Thornfield Hall represents the difficulty and joy in being that is an essential part to the novel. As its name implies, Jane experiences much in way of both in terms of finding "fields" of happiness and the "thorns" that go along with it. Jane experiences the joys and hurt intrinsic to love. She also recognizes the conditions in the world that prevent full understanding and the threshold of revelation that helps to overcome these elements. This dynamic is further enhanced with the physical destruction and spiritual restoration of Thornfield which takes place at the end of the narrative. It is at Thornfield where Jane is able to learn more of herself and the world, and as a result, the function of the setting is one where Jane's character is widely developed. Thornfield functions as the realm where many of the novel's themes are fully realized.
Different critical evaluations of the setting do exist. Some have taken to a Marxist analysis of Thornfield, reflective of how the strict power structure where someone like Jane would have no power or voice can be overcome. Thornfield and thus its burning to the ground is reflective of the force of change that Marx articulates within his theory. The "blackened ruin" in Thornfield's destruction and its restoration of a Thornfield represents the challenge and reversal of an oppressive class structure for Jane and Rochester. Another set of critical evaluations of Thornfield reflects its Gothic character, a world where something beyond individual comprehension exists. In these approaches, critical evaluations of the setting, discussions that help to add significance to Thornfield Hall, are displayed.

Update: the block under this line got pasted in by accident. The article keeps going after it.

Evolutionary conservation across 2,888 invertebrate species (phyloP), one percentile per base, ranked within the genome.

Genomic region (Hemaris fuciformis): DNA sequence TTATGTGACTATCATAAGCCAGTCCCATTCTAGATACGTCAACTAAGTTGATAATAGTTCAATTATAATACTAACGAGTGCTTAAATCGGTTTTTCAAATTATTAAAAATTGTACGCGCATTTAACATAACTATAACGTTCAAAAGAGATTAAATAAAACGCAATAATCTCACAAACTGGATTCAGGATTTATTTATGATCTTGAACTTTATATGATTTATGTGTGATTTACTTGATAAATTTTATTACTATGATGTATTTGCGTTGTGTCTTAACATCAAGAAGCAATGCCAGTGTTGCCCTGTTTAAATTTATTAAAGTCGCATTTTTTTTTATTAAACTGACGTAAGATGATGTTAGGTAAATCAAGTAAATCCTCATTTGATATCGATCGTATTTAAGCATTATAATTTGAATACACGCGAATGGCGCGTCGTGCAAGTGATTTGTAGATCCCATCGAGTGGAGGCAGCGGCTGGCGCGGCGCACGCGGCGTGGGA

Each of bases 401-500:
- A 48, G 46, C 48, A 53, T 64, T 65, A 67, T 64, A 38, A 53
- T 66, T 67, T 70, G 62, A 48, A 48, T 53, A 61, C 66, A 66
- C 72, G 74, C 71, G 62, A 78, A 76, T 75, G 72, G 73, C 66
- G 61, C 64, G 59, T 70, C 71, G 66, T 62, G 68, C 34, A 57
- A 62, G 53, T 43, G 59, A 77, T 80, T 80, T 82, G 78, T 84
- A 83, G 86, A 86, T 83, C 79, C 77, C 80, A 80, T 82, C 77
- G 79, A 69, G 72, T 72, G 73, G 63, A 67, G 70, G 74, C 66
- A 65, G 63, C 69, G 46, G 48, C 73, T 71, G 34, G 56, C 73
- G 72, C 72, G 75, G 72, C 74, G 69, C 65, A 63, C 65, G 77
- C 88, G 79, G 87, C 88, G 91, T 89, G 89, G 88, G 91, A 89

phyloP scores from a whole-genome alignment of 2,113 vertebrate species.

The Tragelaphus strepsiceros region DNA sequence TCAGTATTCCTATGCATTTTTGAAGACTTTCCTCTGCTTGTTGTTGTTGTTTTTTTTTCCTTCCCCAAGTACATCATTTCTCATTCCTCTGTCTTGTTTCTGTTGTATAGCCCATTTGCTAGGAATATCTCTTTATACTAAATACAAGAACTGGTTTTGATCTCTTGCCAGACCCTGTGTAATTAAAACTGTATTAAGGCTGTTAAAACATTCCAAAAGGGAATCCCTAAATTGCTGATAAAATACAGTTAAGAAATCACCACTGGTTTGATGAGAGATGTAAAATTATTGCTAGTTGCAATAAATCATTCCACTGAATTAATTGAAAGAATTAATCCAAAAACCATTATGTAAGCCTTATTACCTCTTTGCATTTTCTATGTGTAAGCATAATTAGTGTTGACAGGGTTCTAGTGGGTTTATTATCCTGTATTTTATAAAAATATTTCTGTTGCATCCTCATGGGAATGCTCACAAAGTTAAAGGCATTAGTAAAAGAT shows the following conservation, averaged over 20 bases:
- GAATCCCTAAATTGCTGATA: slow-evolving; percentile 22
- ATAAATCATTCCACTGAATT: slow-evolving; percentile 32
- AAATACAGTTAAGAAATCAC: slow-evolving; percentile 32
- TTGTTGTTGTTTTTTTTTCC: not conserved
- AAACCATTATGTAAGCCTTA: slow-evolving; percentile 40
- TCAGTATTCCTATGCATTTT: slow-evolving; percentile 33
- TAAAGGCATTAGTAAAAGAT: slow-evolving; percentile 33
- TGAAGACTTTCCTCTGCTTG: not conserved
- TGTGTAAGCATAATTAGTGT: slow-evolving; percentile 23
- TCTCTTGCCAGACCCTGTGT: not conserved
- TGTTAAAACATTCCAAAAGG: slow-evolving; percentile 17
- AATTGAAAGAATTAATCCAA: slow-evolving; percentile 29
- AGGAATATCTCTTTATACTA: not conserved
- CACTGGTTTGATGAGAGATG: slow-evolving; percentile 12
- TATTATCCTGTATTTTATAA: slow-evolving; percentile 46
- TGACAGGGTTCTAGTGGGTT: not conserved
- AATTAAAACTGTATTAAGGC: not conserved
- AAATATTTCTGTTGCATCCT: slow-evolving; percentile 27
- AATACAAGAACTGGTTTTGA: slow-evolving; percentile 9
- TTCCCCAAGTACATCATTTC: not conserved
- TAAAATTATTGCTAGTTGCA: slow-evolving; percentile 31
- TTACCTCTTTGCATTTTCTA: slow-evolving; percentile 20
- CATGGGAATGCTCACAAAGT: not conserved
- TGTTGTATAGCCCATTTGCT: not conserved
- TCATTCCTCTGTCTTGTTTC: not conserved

Any number of scholarly articles can be obtained from the Reference section of a college library or a city library in the Contemporary Literary Criticisms. There is an index in which you can look of Jane Eyre or settings in Jane Eyre.
Of course, these are also accessible on JSTOR or ERIC if you can go to a college library or have access to a virtual library card.